Friday, April 9, 2021

Warhol's Sticky Fingers

The Velvets iconic Warhol LP cover changed the game. Up to that point, rock album covers were banal photos of the bands; with The Beach Boys' Pet Sounds coming to mind. There's a nostalgic flair to many of these LPs, but rock music didn't have the sway or the panache apparent in the jazz covers of the 50s or, as an example, Sinatra's two classically hip covers, In the Wee Small Hours of the Morning and Come Fly With Me. All indicators point to the banana as the turning point in graphic design for rock albums, despite the LP's dismal sales of 30,000.

At a party in 1969, though, Andy Warhol told Mick Jagger in his off-hand, matter-of-fact manner that it might be "fun" to have a real zipper on a record sleeve. Never one to shy away from sexuality, it's no surprise that the snake-hipped Lothario, Jagger, was on it, and a year later he suggested the idea for Sticky Fingers: the fulsome cover of a man's crotch clad in tight jeans plays off the innuendo of the album's title and opens to reveal a Warhol Polaroid of white briefs. The Sticky Fingers cover is an enduring example of imaginative and provocative packaging and has joined the ranks of album design mythology.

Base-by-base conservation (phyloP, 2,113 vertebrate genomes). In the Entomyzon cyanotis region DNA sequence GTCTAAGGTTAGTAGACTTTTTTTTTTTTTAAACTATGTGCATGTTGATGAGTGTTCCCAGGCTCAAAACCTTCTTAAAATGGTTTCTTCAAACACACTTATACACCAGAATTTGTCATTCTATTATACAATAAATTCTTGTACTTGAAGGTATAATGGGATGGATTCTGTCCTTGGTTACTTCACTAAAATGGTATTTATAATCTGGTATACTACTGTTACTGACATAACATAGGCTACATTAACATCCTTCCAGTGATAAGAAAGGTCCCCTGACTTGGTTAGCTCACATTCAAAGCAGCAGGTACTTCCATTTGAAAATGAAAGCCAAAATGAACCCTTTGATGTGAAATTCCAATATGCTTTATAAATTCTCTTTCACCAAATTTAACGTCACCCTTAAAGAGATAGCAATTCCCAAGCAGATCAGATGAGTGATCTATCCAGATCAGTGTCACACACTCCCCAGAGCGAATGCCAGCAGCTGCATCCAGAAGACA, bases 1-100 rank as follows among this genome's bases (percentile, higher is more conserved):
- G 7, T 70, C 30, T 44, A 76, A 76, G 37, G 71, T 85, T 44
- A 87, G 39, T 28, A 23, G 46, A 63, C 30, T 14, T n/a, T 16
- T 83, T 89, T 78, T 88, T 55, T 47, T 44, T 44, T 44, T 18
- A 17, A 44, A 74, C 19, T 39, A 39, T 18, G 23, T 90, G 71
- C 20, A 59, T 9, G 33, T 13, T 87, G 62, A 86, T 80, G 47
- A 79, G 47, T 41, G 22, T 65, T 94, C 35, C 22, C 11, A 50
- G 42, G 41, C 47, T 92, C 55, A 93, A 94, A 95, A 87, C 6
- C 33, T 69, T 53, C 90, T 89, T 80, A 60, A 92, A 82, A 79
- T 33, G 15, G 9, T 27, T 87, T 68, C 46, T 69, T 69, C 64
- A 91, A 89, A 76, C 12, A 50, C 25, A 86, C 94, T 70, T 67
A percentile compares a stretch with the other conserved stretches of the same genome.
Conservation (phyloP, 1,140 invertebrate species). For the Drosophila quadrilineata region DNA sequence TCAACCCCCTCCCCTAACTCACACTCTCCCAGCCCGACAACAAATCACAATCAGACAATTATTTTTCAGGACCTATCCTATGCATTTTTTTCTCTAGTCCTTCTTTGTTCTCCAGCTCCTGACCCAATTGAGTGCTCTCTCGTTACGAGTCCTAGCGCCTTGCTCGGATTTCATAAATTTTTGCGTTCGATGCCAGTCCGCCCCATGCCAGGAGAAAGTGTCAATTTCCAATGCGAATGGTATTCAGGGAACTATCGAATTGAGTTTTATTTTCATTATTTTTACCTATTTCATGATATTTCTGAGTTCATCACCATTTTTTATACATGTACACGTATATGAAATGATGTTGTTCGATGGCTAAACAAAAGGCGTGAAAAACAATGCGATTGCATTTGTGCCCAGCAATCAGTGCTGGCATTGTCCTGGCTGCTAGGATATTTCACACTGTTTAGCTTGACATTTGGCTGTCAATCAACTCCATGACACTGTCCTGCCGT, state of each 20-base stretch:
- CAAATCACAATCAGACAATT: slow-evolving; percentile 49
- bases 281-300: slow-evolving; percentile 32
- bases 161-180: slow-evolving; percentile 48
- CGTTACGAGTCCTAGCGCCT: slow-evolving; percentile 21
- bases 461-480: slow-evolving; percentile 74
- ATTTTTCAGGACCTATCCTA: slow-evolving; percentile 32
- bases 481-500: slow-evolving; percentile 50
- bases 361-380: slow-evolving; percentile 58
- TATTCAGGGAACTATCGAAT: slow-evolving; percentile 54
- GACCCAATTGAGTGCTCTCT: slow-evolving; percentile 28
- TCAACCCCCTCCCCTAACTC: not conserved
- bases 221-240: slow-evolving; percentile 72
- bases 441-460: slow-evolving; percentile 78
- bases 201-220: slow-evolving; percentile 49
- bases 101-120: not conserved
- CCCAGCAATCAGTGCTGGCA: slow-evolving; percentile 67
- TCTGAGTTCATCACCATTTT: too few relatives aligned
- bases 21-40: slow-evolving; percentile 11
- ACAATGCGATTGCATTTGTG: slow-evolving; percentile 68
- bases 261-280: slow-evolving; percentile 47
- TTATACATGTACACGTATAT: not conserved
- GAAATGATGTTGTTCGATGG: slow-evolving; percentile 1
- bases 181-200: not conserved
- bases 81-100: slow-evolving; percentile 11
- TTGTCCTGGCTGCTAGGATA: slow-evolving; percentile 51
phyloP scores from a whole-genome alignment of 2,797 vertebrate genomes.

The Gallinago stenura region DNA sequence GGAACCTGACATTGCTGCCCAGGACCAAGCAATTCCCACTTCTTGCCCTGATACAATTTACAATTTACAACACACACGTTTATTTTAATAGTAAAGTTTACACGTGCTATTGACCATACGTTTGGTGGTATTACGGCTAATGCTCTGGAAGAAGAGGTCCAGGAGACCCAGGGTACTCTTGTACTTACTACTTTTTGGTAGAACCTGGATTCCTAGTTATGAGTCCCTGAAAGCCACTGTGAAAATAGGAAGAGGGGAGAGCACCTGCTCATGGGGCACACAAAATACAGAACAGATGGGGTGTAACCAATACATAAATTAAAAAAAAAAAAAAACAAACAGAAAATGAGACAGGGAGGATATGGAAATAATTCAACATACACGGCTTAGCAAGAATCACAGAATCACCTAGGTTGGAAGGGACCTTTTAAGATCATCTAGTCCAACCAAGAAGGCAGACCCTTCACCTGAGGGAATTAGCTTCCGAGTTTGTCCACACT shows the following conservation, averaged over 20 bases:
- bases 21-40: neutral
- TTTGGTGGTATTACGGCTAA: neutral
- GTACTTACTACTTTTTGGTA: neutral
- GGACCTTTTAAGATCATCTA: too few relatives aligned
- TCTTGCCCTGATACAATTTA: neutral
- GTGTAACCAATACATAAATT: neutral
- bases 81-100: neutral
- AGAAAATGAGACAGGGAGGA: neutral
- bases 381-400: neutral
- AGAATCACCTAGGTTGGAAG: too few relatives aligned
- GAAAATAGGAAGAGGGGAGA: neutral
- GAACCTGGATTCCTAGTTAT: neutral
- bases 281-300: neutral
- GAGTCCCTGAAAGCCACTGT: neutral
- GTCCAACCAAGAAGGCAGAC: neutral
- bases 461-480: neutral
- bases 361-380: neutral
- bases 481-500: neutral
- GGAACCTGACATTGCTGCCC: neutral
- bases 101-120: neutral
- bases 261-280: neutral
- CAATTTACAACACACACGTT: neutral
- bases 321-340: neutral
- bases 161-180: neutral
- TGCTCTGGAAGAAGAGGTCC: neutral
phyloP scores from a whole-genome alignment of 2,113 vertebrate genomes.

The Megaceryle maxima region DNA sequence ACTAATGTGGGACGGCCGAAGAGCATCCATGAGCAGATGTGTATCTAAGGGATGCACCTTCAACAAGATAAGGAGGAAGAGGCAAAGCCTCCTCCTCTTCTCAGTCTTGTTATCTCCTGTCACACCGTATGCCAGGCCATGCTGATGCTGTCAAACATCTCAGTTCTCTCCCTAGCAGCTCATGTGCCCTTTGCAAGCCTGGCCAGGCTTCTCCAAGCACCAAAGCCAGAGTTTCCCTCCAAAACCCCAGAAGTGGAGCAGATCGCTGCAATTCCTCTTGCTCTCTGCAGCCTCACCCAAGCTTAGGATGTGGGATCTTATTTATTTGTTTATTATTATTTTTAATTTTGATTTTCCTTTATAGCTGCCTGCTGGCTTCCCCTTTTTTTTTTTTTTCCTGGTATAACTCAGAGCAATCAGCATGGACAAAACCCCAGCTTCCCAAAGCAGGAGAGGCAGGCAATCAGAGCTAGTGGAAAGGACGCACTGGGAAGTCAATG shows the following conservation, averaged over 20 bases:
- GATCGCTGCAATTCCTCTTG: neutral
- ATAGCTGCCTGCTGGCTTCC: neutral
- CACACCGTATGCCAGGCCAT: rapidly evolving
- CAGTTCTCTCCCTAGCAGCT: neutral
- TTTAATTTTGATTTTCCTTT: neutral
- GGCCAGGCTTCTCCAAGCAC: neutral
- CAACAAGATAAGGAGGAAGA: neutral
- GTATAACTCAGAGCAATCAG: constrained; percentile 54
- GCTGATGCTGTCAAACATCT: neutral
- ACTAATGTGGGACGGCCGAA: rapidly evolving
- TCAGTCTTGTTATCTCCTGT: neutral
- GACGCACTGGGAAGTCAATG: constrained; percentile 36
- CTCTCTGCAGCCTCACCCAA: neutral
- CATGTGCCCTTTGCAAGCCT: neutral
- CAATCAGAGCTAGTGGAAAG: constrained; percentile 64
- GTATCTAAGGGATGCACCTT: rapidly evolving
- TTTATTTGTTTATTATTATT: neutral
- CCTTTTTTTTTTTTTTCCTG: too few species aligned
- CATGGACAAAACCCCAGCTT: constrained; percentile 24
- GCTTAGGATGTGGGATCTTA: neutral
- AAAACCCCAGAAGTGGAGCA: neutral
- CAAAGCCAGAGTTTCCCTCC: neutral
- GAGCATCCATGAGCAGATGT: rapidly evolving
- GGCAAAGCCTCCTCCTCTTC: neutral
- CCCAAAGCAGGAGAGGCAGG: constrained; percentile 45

Given that Jagger was regarded as the sexiest man in rock, it is commonly assumed to be his "likeness," but the true identity of the well-endowed cover model has been a mystery for nearly 50 years. It all began when Warhol arranged to photograph several men from the waist down at Interview's offices at 33 Union Square West. After the photo shoots, Andy never let on the identity of the man on the cover, or even whether the jeans model and the underwear model were one and the same. There's an idea that although others may have known the model's identity, Warhol did not. Odds on favorites for the model are Warhol Superstar Joe Dellasandro and or make-up artist Cory Tippin, indeed an odd, anonymous claim to their 15 minutes.